‘Queen In 3-D’ Review

The viewer can almost feel the heat generated by the ‘pizza oven’ lighting rig (page 135) or reach out to touch the various drums and cymbals that surround Roger on stage (page 151, for example).

‘Queen In 3-D’ by Brian May

Brian May is an extraordinary individual. Best known as one of the members of the legendary group Queen and widely acknowledged to be one of the most innovative guitarists in the history of rock music, he is also an accomplished astrophysicist with a PhD in interplanetary dust and a tireless campaigner on behalf of the cause of animal welfare. May is also an aficionado of Victorian photography, his interest in which is closed linked to a lifelong passion for the world of 3-D photographs – stereoscopy.

The result is this magnificent book: lavishly packaged, beautifully presented and full of hundreds of previously unseen photographs – many but not all in 3-D – spanning the entirety of Queen’s career up to the final tour with Freddie Mercury in 1986 and beyond to Brian and Roger’s collaborations with Paul Rodgers and Adam Lambert. The extraordinary influence on Brian of his parents – particularly his father, Harold, with whom he famously built his ‘Red Special’ guitar – is also evident through the inclusion of intimate family photographs, including Brian’s first efforts to take 3-D photographs in the back garden as a child and pictures of proud mum and dad visiting Brian on tour in the USA in 1977.

For the reader interested in learning the basics of stereoscopy, there is a full but accessible explanation at the beginning of the book of the principles and techniques of 3-D photography and, throughout, references to the different makes and models of camera used to take various photographs. The real joy of the book, however, is to be found in the photographs themselves – many taken spontaneously – capturing the band and its entourage on and off stage, at work and at play. For the Queen obsessive (like me), there is treasure to be found on every page.

Despite the limitations of camera technology, every phase of the band’s career is well represented, thanks in part to May’s (increasing) willingness to lend his camera(s) to others to capture pictures of the band, particularly on stage. The result is that ‘the early years’ are documented visually as never before – from shots of the band in rehearsal above a long-forgotten pub before the release of the first album to moments of relaxation during the recording of A Night At The Opera. Their tours of Japan are particularly well represented – perhaps because new technology was available to buy over there long before it hit western shops.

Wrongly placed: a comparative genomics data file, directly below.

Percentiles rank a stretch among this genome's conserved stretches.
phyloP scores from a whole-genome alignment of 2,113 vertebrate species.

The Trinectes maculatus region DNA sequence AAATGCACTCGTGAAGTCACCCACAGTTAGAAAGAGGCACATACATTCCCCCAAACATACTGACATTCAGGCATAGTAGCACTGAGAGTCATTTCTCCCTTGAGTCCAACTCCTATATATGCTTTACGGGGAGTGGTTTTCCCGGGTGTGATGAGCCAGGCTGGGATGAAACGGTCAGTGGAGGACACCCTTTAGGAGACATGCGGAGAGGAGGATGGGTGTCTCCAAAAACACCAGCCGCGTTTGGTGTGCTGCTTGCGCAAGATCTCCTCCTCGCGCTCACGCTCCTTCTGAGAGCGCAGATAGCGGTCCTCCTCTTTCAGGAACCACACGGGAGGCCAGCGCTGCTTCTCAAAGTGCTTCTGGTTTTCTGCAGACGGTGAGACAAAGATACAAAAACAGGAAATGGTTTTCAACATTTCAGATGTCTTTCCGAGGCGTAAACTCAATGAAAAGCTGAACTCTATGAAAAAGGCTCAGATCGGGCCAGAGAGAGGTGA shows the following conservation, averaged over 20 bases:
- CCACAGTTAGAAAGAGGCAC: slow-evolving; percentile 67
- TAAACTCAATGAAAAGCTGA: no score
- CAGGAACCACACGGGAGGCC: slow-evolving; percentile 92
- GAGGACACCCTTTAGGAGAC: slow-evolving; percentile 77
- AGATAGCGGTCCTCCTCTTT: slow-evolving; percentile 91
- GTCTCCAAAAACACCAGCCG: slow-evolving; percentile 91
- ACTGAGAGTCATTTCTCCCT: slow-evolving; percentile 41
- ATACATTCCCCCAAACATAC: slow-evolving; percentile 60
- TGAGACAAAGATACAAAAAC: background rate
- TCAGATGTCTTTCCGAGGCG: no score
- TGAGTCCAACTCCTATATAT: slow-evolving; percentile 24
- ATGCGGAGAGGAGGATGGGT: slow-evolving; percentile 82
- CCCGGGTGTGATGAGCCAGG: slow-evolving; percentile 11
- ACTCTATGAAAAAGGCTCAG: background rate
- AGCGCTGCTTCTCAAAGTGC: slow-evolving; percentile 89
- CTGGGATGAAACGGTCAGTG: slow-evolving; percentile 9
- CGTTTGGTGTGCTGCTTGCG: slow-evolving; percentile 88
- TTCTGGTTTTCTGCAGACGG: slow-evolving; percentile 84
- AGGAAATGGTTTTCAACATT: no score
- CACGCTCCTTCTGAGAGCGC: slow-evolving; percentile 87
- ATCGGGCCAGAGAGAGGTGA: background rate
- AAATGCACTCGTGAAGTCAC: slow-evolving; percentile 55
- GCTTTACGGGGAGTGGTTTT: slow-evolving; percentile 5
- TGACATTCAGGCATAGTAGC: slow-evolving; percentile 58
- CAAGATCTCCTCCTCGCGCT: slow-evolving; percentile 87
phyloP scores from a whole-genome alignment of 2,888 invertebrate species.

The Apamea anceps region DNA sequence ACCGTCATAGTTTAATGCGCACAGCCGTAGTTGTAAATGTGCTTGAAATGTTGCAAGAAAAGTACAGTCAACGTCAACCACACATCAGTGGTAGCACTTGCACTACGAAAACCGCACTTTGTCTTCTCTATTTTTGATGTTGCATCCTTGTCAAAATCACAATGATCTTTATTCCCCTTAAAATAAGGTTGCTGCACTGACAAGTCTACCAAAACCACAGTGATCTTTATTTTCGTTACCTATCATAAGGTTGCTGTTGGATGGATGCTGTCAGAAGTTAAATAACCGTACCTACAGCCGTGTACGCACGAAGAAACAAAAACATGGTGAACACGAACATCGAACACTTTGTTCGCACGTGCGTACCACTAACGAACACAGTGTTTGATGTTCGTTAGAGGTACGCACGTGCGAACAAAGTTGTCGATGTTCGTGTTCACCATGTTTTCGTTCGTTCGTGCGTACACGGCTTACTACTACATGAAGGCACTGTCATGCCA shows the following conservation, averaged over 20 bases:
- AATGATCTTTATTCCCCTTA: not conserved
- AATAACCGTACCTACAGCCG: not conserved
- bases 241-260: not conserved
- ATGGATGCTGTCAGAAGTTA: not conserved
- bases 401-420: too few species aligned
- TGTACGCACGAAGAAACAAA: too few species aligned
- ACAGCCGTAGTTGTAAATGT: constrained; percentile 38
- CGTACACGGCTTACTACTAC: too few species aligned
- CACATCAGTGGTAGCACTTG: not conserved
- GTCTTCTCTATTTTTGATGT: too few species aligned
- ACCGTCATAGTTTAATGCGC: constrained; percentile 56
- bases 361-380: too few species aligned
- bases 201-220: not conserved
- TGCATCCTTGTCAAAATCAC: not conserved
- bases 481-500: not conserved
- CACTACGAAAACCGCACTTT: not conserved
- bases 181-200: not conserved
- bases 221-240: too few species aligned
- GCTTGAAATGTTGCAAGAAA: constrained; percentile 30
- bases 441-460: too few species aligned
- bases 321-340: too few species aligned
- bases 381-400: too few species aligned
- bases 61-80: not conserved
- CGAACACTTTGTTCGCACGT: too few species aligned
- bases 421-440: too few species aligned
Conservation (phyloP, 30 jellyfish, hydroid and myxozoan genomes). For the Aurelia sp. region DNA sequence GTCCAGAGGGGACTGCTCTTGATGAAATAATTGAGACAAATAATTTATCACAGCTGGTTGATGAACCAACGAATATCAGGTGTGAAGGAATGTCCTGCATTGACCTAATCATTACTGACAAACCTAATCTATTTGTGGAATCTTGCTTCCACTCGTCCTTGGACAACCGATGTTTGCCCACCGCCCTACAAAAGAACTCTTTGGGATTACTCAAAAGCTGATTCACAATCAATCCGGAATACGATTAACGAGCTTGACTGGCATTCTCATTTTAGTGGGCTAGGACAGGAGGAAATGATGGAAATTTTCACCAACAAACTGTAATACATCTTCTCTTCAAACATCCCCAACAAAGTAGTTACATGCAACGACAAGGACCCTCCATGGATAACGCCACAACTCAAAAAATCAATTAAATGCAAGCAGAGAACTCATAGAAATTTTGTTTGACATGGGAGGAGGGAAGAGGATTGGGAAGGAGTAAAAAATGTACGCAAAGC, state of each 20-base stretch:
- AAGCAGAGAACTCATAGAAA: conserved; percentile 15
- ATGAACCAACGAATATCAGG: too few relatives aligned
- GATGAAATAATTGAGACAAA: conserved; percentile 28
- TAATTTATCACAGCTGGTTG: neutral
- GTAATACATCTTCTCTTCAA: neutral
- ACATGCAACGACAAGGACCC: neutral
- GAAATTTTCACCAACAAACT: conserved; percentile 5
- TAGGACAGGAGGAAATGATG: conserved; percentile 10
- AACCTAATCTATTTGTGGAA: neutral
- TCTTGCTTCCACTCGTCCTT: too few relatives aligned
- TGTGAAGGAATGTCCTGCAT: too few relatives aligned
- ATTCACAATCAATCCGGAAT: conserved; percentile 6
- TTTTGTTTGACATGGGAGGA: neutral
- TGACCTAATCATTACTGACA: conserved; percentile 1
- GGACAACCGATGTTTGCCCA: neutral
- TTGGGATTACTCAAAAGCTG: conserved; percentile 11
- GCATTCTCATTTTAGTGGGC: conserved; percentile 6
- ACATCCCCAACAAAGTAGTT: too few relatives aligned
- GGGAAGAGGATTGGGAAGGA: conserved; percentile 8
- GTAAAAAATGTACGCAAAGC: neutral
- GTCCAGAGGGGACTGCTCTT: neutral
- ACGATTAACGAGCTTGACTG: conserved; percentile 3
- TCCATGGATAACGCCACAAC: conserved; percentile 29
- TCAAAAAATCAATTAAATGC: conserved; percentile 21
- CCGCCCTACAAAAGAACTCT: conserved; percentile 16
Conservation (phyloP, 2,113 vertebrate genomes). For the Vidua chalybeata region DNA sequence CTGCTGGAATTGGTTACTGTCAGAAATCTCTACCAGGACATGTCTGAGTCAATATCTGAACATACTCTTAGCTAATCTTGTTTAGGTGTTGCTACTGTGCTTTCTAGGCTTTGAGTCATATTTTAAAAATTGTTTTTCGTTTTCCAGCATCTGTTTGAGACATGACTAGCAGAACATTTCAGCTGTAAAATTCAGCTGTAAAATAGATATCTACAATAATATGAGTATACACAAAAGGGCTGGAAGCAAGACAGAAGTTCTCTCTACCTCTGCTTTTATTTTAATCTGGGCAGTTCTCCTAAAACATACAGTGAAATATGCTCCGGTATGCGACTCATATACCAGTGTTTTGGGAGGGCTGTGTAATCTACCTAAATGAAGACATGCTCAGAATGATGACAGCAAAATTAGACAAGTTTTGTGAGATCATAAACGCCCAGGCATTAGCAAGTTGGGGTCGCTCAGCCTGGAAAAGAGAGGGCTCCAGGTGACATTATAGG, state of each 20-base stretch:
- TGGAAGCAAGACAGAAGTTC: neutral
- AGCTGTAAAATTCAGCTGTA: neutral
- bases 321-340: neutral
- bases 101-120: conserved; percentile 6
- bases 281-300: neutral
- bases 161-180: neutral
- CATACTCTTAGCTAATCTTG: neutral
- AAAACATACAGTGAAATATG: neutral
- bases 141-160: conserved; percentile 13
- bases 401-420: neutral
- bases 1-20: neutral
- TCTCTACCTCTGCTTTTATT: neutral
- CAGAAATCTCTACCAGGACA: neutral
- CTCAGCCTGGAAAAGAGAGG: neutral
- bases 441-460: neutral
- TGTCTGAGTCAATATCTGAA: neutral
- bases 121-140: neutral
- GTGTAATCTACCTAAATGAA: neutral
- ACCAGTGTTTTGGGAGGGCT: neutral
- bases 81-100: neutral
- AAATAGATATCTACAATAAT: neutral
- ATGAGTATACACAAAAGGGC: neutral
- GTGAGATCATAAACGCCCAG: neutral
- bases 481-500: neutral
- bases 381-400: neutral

Though the older photographs inevitably lack a certain sharpness, the graininess actually serves to enhance their authenticity, irresistibly drawing the viewer into the scene. This book demonstrates that, at its most effective, 3-D photography offers a far more intimate and ‘realistic’ representation of a moment than conventional ‘flat’ photographs. Consider, for example, the feelings of claustrophobia induced in the viewer by the back-of-the-limousine photograph of the band on page 36 and the image of Freddie, Mary and John huddled in an aeroplane crossing the American continent on page 103. The viewer can almost feel the heat generated by the ‘pizza oven’ lighting rig (page 135) or reach out to touch the various drums and cymbals that surround Roger on stage (page 151, for example).

There is a substantial accompanying text (and captions), placing the individual photographs in their historical and geographical context. More than that, the text reads almost as a mini-history of the band, sketchy in places but nevertheless packed with insights and anecdotes, many previously unheard – at least by this reader. As May says in his introduction, the text is entirely his own, unmediated by a co-author or ghost writer. His ‘voice’ is instantly recognisable to visitors to ‘Brian’s Soapbox’ on his website and, for the most part, this works absolutely fine. Only occasionally do detours up and down the byways and ‘B’ roads of May’s many passions threaten to distract us on this wonderfully nostalgic journey – recurring references to animal rights, in particular. Less agreeable are references to up-to-the-minute (2017) political issues – particularly Trump and Brexit – the inclusion of which will inevitably ‘date’ those segments of the text.

Having paid £50 for the book, inevitably I find that the few errors and typos grate – not least, the thank-you dedication to Roger on page 4 (“benificence” – unless that’s an in-joke). There are also references to “Jeff Lynn” and “Max von Sidow”. The involvement of Queen archivist Greg Brooks ensures that the factual history is extremely accurate, though the caption on page 134 that the robot face on Roger’s bass drum was never used in Europe is simply wrong, as many photographs can attest. This reader did feel that the picture of the stage set-up at Madison Square Garden on page 167 was somewhat misleading. Its appearance beneath a chapter-heading stating ‘1980’ with a caption urging the reader to compare it with a picture taken in February 1977 implies a three-year gap between the two photographs, when in fact the page 167 picture is clearly from the News Of The World tour in November 1977 (the magnificent ‘Crown’ lighting rig is clearly visible) – a gap of only a few months. One puzzle is May’s reference to Led Zeppelin’s dramatic lighting effects on stage; he refers to witnessing a powerful performance of Kashmir in Wisconsin. Kashmir appeared on the Physical Graffiti album, released in 1975, but May dates the performance to “just before we were a proper touring entity”. Either his memory is faulty on this point or he is suggesting that Queen only really ‘got their act together’ with the live show from the A Night At The Opera tour later in 1975.